As we’ve reached the dreaded (by some!) back to school time, and then head into the run up to Christmas, there’s a few things you can do to take some of the pain out of shopping (and hopefully leave you with more left in your pocket or purse!)
As a starting point, know your rights and be aware of shop psychology. Under the Sale of Goods and Supply of Services Act, as a consumer, you have the right that anything you buy should be of “merchantable quality”, that is, suitable for the purpose for which it was designed. So for example, if you buy a fridge and 15 months later it stops working properly, you have the right to have it rectified, by repair, replace or refund (usually in that order). If a shop tries to tell you that the warranty was only for one year, you should point out that the warranty is a manufacturer’s extra and that your contract is with the store, it does not affect your rights under the act. Keeping your receipt as proof of purchase is important.
Shops will use various techniques to try and persuade you to part with your hard-earned cash. One of the main ones is to mark items with signs such as “RRP/NRP €199, Now only €99”. This does not mean that the item has been reduced or was ever on sale at the higher price. If an item is marked as reduced, such as “Sale – Was €199, now only €99”, it must have been on sale at the higher price for at least 28 consecutive days within the previous 3 months (some shops often get around this by doubling the price of something for 28 days in a low, out of the way shelf, and then reducing it back to the original price with a massive “Half Price” sign!) Even if something is marked as “20% off”, it does not mean it is not cheaper in a nearby store that has no sale. (I recently purchased a multi function printer for €159. I researched a number of options for the exact same printer and it was also on sale at various prices right up to €459!) Do your research.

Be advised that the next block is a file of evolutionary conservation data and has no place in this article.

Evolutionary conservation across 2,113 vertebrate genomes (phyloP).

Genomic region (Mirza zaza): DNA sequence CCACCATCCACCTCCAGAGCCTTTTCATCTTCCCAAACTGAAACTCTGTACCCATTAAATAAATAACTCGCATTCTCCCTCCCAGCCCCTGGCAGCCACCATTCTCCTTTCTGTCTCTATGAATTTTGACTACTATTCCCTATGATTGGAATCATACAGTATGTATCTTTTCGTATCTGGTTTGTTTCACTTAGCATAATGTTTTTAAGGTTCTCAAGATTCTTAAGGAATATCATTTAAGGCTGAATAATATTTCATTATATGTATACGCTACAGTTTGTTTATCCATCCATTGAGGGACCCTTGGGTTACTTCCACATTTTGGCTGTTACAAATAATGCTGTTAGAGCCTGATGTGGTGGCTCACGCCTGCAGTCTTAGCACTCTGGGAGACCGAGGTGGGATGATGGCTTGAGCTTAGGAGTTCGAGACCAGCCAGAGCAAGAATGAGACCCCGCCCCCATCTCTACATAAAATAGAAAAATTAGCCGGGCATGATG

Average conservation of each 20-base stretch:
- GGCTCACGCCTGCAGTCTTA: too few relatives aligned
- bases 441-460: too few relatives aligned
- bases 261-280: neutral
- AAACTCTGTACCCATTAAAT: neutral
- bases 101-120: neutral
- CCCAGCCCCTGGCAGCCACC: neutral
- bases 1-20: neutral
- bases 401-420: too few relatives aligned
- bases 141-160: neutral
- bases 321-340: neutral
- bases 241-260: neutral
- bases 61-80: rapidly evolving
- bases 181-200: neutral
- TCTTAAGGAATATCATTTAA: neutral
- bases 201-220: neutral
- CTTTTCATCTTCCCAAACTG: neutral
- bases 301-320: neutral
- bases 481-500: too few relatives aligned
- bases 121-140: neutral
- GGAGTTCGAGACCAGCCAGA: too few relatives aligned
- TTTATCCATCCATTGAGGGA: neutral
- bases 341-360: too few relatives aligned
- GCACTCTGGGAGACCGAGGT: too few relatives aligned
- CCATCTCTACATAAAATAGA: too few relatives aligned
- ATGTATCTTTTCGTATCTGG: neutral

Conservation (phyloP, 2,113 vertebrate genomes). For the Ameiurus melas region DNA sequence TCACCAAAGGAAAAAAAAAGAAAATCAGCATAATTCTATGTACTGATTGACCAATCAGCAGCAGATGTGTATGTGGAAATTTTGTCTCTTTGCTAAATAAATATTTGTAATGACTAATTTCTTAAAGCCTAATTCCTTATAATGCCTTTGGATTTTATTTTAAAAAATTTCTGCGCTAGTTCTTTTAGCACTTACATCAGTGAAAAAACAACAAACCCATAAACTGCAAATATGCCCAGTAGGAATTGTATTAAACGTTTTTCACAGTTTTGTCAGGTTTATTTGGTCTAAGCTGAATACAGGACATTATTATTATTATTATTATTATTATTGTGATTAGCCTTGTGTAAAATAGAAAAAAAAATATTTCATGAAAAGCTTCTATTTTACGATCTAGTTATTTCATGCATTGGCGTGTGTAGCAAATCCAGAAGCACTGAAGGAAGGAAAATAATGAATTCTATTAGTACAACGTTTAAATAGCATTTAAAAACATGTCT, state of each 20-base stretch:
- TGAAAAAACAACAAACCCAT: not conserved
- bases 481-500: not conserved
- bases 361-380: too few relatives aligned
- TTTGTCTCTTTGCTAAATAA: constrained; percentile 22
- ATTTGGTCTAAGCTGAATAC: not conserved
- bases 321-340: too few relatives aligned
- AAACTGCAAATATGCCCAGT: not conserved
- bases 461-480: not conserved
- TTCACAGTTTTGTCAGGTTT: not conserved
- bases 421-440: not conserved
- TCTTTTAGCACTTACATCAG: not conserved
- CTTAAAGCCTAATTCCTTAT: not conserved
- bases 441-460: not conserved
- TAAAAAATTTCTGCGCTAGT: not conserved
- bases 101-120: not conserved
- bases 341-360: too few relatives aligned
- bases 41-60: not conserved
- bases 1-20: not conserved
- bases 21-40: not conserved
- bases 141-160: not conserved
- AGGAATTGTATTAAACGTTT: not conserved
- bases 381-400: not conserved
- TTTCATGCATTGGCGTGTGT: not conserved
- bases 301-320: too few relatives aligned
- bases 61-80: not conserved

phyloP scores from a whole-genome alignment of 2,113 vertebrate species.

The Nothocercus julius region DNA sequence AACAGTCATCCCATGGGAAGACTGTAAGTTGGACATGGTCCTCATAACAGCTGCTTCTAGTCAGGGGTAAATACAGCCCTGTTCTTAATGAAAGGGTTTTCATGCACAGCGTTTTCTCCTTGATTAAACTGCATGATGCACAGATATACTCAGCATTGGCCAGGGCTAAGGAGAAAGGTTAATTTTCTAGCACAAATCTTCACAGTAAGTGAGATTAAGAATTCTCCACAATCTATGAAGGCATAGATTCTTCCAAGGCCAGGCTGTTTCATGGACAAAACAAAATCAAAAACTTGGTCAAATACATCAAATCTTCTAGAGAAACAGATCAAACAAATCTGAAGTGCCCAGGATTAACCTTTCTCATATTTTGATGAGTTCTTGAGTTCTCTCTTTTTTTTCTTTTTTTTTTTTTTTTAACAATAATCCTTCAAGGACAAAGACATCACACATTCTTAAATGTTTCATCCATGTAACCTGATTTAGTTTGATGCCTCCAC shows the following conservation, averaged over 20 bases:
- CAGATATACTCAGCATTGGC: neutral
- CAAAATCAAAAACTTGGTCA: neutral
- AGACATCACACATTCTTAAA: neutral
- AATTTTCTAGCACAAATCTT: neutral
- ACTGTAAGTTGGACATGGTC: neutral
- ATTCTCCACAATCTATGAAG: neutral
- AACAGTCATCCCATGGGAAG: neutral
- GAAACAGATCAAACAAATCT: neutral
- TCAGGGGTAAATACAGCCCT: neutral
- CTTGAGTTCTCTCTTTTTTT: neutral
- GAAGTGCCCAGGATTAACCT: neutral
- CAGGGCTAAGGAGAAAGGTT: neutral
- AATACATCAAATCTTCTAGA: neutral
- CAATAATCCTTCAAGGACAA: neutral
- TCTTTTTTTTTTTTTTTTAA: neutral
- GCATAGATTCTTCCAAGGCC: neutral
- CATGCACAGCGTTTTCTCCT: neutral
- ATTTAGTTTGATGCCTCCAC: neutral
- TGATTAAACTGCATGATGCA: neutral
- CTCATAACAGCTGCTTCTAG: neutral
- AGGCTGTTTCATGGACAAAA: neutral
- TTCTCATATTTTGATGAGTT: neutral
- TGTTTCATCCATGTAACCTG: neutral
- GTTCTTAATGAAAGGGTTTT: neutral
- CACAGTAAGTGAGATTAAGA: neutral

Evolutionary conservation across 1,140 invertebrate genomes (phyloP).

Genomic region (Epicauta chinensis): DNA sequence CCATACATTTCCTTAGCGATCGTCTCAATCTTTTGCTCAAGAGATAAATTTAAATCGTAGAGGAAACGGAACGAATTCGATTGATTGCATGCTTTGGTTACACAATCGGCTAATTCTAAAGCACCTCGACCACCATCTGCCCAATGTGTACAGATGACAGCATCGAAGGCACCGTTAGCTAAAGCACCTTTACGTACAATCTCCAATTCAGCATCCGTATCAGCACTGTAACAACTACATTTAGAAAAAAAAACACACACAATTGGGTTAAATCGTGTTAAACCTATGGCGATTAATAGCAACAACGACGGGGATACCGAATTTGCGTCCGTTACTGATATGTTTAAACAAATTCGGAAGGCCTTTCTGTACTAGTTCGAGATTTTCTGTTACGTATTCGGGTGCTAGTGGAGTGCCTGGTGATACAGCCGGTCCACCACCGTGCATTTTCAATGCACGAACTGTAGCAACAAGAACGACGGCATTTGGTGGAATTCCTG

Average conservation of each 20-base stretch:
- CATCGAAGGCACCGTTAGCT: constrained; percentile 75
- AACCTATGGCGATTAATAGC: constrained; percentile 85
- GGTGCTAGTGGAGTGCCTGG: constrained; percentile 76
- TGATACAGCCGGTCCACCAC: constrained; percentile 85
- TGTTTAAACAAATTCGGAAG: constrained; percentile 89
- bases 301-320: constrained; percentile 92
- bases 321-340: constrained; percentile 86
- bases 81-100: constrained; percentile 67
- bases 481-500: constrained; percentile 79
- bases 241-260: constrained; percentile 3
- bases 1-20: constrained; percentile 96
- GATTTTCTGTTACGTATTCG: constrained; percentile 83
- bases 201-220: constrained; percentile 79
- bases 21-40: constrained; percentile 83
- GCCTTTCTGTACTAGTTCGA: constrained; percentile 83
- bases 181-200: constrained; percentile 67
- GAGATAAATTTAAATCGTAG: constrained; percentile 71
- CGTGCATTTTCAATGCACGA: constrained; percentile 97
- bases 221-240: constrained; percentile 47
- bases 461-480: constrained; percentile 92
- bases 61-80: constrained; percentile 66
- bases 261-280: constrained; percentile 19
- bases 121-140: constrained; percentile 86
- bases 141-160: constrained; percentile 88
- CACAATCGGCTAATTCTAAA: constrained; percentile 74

Putting some thought and planning into the Christmas season now, can also make things a lot easier. A few practical tips are:
Leave the credit card at home. If you have not got sufficient funds to buy what you need, going into debt at approximately 20% APR, is not a good idea.
Make a list of who you need to buy for and stick to a budget for each that is affordable.
Avoid the panic of last minute shopping. You are more likely to spend more to avoid running out of time.
Discuss with family and friends the idea of doing a Kris Kindle, where each draws one name and buys them a nice present instead of having to buy 20 different ones. You could be saving someone else a lot of pain this way.
Be realistic with food shopping Christmas week. The shops are only closed for 1-2 days, this should not equate to buying the equivalent of a month’s groceries.
Overall, a little planning and research should leave you getting better bargains and having more money left over. Happy shopping!
Dave Kavanagh QFA has been advising people financially for over 25 years. For quotes or information (with no cost or obligation) he can be contacted by emailing firstname.lastname@example.org or use the contact form on www.financialcompanion.ie or phone 087-6414570. Combined with his previous role of gym/nutrition adviser, he regularly gives talks and workshops at seminars and events for groups, companies and government departments on financial wellbeing, positivity and motivation. As heard on RTE 2FM and TV3.